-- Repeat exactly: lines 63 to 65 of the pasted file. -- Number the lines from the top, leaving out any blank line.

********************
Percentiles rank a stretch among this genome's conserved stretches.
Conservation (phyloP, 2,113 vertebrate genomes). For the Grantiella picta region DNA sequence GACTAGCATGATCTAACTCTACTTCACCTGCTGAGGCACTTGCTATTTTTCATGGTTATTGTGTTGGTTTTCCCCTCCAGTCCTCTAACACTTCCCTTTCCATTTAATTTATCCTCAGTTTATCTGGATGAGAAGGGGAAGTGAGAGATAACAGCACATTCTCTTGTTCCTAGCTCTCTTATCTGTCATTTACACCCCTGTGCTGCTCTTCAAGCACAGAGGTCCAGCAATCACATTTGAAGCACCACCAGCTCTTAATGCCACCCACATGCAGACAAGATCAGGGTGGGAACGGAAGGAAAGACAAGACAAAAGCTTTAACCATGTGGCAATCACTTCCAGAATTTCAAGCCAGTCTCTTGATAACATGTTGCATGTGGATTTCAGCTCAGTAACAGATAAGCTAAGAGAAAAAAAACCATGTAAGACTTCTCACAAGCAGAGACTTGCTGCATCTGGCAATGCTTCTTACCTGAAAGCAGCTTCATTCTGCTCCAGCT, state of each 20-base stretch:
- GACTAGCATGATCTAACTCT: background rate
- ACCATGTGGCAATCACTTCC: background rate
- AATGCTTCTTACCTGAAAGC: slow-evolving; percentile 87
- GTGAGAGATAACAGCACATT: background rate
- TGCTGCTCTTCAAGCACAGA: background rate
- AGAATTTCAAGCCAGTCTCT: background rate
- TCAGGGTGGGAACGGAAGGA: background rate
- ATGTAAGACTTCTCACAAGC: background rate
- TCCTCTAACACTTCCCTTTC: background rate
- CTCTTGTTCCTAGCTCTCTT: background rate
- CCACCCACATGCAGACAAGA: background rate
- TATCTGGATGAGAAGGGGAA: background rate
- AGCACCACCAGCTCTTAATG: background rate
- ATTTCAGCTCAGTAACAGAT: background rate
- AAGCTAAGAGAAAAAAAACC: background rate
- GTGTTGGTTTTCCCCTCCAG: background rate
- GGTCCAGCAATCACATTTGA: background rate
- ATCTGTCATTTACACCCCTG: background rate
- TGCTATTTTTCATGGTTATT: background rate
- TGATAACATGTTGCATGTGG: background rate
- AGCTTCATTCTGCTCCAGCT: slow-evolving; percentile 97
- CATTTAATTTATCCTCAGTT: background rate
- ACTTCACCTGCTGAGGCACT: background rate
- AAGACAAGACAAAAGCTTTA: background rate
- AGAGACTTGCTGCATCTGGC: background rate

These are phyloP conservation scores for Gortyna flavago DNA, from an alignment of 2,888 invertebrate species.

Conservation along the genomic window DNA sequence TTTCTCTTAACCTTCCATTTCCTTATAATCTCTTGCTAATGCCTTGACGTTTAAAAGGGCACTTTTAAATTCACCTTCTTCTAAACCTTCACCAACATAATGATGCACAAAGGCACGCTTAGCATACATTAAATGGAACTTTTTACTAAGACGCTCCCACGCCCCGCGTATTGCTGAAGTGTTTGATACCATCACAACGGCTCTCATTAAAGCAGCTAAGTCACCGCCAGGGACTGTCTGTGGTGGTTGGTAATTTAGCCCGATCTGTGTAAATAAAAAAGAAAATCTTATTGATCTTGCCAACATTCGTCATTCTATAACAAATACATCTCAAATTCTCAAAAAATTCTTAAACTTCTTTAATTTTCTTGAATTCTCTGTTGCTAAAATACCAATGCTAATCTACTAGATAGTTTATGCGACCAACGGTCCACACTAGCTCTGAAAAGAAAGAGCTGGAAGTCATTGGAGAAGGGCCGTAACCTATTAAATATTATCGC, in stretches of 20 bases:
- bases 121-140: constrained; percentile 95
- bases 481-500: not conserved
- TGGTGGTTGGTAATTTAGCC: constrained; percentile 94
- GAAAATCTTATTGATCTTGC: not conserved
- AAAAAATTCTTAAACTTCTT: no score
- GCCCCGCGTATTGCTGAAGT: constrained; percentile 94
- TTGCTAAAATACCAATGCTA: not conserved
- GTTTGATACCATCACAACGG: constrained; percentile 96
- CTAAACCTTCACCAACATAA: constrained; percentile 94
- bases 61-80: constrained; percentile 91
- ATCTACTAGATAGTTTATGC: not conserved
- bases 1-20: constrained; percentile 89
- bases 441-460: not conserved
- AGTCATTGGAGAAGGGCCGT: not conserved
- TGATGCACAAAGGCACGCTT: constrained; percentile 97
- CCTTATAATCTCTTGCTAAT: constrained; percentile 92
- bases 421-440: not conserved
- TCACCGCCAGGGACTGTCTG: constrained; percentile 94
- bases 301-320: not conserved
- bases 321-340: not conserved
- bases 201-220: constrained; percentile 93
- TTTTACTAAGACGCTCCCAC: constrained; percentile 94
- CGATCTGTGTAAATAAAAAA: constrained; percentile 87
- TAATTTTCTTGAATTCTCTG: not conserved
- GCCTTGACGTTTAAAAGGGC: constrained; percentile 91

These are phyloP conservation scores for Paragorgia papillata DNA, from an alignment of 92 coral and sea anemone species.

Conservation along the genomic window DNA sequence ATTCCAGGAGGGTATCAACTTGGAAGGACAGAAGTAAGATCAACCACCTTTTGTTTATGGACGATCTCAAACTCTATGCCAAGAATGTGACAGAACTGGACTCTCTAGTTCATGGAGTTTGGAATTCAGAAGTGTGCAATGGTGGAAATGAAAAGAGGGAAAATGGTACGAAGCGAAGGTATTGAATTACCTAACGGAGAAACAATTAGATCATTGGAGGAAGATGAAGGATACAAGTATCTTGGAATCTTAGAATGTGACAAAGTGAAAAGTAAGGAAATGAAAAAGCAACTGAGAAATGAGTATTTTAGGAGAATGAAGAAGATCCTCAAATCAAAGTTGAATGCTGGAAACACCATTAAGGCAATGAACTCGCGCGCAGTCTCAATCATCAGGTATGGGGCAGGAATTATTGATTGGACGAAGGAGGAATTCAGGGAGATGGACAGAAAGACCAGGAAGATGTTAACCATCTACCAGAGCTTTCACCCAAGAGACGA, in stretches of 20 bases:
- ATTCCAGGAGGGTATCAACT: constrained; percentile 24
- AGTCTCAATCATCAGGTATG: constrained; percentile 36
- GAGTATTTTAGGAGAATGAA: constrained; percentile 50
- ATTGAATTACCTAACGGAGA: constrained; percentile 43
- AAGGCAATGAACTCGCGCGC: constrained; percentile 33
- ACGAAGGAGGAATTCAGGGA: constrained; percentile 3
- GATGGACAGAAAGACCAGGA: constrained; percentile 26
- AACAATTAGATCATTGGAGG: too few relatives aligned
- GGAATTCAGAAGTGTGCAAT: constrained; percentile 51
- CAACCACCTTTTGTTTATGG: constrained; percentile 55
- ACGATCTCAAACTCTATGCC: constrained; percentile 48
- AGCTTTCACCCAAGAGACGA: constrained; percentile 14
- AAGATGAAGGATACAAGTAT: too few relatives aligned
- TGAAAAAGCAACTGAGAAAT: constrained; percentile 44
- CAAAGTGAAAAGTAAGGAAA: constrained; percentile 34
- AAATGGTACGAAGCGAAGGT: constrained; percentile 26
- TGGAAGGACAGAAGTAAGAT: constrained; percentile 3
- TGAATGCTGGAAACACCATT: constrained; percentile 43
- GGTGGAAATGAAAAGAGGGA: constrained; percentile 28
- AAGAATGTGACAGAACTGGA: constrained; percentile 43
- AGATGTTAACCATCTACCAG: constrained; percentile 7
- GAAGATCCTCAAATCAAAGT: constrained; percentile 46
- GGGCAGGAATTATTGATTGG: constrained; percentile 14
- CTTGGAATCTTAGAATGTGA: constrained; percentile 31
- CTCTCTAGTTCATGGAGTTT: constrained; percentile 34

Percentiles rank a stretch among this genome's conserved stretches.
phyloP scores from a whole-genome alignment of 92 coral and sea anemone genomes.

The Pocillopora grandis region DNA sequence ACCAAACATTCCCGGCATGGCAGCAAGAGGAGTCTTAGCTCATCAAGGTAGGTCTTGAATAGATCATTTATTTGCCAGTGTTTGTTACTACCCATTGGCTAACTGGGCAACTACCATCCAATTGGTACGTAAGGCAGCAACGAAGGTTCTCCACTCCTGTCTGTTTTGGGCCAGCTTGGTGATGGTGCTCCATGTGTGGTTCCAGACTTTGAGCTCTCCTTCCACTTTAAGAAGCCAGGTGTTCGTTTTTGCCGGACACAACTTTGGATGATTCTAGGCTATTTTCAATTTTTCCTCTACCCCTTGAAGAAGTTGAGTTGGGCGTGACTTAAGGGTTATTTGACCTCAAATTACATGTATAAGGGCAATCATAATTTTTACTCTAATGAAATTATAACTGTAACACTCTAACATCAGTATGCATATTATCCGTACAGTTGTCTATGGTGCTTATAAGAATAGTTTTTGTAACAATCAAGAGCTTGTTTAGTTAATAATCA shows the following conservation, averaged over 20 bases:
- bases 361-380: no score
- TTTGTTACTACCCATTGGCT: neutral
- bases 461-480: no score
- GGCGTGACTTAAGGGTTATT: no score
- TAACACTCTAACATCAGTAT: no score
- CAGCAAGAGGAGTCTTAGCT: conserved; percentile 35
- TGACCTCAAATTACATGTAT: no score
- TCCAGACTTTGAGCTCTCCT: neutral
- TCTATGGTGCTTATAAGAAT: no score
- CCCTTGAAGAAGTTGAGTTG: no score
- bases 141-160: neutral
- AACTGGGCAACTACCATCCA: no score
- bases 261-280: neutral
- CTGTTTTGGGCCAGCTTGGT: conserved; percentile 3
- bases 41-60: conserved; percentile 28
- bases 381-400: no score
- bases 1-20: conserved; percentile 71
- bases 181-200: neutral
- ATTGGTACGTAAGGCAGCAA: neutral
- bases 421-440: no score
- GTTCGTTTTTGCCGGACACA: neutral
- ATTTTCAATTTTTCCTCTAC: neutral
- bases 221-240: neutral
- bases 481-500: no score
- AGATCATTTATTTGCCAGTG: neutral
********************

- GATGGACAGAAAGACCAGGA: constrained; percentile 26
- AACAATTAGATCATTGGAGG: too few relatives aligned
- GGAATTCAGAAGTGTGCAAT: constrained; percentile 51